The fish they call ‘pig of the sea’

LAST UPDATED: 13 May, 2015 @ 18:10
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The fish they call ‘pig of the sea’

“EL atún rojo is a magical product,” says Pepe Melero, owner and maestro at El Campero, the Barbate restaurant that put the Costa de la Luz on the global gastronomic map.

“Tuna is in love with the Mediterranean and yearns for the sea’s love song,” waxes this lyrical chef. “It is sincere, surprisingly flavoursome, capable of provoking real emotional responses in those who taste it.”

Pepe is talking about the Atlantic bluefin, which arrives in the Mediterranean every late spring to spawn. With mature specimens reaching up to half a ton in weight in as little as 10-15 years, bluefin – or red tuna, as it is known in Spanish because of the meaty colour of its flesh – is one of the priciest delicacies on the planet.

In January 2013, a 222-kilo Pacific bluefin sold for more than €1.1 million (155.4 million yen) in Tokyo’s Tsukji market, a new world record equivalent to more than €5,000 per kilo.

Ever since the Phoenicians sailed from the coasts of the Levant and north Africa some 3,000 years ago to establish a trading post at Gades – now Cadiz – gaditanos and fishermen the world over have prospered from the bountiful waters where the Atlantic and Mediterranean meet.

To catch the biggest fish, the Phoenicians invented an intricate maze of interconnecting trap nets, known as almadrabas – or ‘place for fighting’ in Andalusian Arabic – that trap only the large, mature tuna, allowing smaller fish to escape. Today, the four fishing towns of Conil de la Frontera, Barbate, Zahara de los Atunes and Tarifa continue the practice.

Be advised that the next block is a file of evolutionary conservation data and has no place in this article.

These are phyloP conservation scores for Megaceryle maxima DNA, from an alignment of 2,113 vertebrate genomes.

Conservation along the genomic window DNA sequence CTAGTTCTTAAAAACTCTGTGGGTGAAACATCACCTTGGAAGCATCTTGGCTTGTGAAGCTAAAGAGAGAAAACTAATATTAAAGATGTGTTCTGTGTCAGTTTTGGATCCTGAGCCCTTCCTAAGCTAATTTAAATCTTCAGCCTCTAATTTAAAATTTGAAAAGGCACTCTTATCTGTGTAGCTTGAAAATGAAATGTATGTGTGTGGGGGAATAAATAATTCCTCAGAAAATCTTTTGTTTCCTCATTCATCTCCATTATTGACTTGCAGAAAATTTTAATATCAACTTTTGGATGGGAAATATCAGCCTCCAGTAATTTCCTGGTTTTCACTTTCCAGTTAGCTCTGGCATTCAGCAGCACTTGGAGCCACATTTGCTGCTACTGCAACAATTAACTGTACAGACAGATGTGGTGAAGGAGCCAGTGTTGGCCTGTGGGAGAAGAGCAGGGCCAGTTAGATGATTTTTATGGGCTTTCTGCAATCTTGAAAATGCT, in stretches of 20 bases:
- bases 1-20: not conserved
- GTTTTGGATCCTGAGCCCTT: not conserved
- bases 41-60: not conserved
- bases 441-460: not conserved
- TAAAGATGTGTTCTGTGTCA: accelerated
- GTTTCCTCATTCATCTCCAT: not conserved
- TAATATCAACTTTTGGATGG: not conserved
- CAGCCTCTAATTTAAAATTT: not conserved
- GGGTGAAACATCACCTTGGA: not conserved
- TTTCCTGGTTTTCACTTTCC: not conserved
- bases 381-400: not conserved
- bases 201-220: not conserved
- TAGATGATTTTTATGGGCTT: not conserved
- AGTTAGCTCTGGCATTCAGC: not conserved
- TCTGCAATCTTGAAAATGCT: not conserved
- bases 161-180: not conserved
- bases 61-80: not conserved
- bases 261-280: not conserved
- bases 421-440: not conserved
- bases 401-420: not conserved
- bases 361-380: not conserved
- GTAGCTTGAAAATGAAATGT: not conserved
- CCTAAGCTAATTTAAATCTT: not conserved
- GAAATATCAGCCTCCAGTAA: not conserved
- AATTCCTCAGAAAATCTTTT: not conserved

Fight to the death

Trapping the tuna is one thing. Landing fish that average 2.5m in length, weighs between 200-400 kilos and can swim at speeds up to 70 km/h is quite another.

Not surprisingly, la levantá – the raising – is some spectacle. This is when the central trap net or copo is hauled from the depths by hand and pulley to cries of ‘¡Arriá, arriá!’ (Andaluz for ariba or ‘Up, up’). Dozens of fishermen in boats form a ring around the cone-shaped copo, from which there is no escape. As the net closes tighter, rising closer and closer to the surface, the sea boils with these captive, thrashing giants.

Simultaneously, a team of brave copeadores – the men who enter the copo – slide into the waist-deep water to slip a rubber loop around the fishes’ flailing tails or hook them in the gills with a gaff. The tuna are then pulledfree from the water where they hang suspended, their scales glinting in the sunshine, for a few fleeting moments. Then their spinal cords are severed, they are packed in ice and taken to shore for the ronqueo (named after the ‘grunting’’ sound the knife makes when they are cut up).

Tuna butchery is an art and this fish offers nose-to-tail dining, hence its ‘pig of the sea’ pseudonym. Atlantic bluefin on their way to the Mediterranean are particularly prized, due to the unrivalled quality of their flesh and fat before they undergo the rigours of spawning.

Despite being caught traditionally for millennia, overfishing – fuelled by growing worldwide demand for sushi and indiscriminate trawling in the Med by French, Italian and Japanese fleets – nearly killed off the Atlantic bluefin population. It wasn’t until the mid-2000s that global quotas were introduced to help the species recover.

Birth of a legend

Pepe Melero is a major employer in the area, with 51 staff working at his restaurant El Campero in Barbate and more recent addition, the Taberna de El Campero in neighbouring Zahara de los Atunes. Many of his team have been with him from the outset: his partner José Manuel Núñez for over 30 years, his grill chef Juan Manuel Varo for 20 and Julio Vázquez, head of the creative department for 12.